Wednesday, December 23, 2015

Sunday, December 20, 2015

This and that

Woke up to our first dusting of snow of the season this morning.Temps are expected to rise so it should hopefully be gone before the end of the day and mild temps are expected thoughout the Christmas week.

So far I have had no luck imaging Comet Catalina aka C/2013 US10.Sky conditions habe not been co-operating at all.It's somewhere in this shot but not visible to me.

This week's sky events:
December 20: El Nath
The star El Nath performs double duty. It represents the tip of one of the horns of Taurus, the bull. But it also forms part of the classical pattern of the adjoining constellation Auriga, the charioteer.

December 21: Winter Solstice
Winter arrives at 10:48 p.m. CST, when the Sun stands farthest south for the year. The Sun will "stand still" for a few days more, rising and setting at almost exactly the same points on the horizon. After that, it will begin to move northward.

December 22: Sparkly Rings
Fomalhaut, the brightest star of Piscis Austrinus, the southern fish, is low in the south as night falls. It is the only bright star in that region of the sky. A giant planet orbits the star, and the planet could be encircled by rings.

December 23: Moon and Aldebaran
The bull gets an eyeful of moonlight tonight. Aldebaran, the bright star that represents the eye of Taurus, the celestial bull, stands close to the upper right of the Moon at nightfall. The two remain close throughout the night.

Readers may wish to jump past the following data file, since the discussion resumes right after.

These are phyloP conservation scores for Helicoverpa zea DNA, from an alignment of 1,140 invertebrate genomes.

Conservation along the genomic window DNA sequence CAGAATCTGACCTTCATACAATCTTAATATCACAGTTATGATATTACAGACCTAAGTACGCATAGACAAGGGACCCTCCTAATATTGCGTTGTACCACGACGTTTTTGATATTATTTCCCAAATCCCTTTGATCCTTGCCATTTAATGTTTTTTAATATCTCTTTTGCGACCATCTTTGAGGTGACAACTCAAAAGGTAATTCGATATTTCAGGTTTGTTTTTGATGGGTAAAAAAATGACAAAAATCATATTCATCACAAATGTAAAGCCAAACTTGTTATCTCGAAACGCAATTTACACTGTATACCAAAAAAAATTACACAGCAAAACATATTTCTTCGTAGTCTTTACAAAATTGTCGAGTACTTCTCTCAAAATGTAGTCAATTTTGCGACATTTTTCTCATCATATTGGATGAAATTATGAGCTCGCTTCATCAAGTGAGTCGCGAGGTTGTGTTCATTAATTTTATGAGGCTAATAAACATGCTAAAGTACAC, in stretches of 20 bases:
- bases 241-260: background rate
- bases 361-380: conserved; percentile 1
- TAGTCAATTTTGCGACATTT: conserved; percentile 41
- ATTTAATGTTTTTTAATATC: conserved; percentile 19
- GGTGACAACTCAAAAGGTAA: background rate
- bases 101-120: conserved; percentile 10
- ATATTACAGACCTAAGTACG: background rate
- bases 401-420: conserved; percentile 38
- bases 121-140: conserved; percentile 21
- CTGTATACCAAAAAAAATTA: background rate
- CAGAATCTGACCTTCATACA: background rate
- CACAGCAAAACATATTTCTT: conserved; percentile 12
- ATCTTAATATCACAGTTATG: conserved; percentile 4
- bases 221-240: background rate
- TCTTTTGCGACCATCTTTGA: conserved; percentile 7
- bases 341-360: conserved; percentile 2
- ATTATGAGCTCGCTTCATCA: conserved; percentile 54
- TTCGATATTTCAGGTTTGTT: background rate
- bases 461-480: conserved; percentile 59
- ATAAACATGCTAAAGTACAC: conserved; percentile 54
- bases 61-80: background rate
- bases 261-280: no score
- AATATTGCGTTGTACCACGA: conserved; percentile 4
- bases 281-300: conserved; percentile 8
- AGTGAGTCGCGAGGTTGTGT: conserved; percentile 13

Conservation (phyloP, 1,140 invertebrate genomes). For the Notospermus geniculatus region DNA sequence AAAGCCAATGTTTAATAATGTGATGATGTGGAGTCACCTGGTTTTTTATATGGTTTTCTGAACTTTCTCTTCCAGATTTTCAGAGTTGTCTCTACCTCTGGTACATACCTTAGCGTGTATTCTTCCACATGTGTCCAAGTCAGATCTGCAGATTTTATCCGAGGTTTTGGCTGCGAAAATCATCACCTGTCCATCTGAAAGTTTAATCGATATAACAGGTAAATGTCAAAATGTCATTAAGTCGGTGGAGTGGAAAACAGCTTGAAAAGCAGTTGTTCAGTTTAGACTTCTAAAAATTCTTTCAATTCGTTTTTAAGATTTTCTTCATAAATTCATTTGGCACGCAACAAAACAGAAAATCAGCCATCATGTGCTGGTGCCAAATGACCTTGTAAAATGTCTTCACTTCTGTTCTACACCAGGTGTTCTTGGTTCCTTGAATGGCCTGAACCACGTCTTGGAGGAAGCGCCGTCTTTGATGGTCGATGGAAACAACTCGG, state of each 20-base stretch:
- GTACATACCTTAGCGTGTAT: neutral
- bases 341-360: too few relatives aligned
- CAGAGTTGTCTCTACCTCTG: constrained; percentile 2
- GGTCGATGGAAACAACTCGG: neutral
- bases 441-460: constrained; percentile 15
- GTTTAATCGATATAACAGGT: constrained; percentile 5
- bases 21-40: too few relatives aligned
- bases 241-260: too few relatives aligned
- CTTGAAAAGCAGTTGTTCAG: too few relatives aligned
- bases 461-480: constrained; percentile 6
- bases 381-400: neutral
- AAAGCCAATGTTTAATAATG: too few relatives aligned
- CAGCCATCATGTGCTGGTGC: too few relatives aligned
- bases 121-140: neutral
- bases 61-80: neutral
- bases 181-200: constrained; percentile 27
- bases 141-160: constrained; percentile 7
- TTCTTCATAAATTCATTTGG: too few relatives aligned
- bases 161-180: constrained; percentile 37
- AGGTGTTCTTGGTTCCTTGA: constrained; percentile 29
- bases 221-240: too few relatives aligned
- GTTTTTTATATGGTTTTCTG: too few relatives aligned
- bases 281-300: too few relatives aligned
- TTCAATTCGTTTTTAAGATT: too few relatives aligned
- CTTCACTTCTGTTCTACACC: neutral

December 24: Long-Night Moon
Santa shouldn't need Rudolph's help tonight, because the full Moon will light up the Christmas Eve sky. In fact, there's more moonlight tonight and tomorrow night than at any other time of the year.

December 25: The Reindeer
A long-forgotten reindeer jingles across the sky tonight. The extinct constellation Tarandus vel Rangifer snuggles close to Polaris, which marks the north celestial pole. It's above the pole this evening, to the right of M-shaped Cassiopeia.

December 26: Winter Circle
The just-past-full Moon joins a bright pattern of stars known as the Winter Circle or Winter Hexagon tonight. The group climbs into good view by about 9 p.m. Look to the upper left of the Moon for the twins of Gemini, the stars Pollux and Castor.

-- Al C 

Winter's Last Gasp

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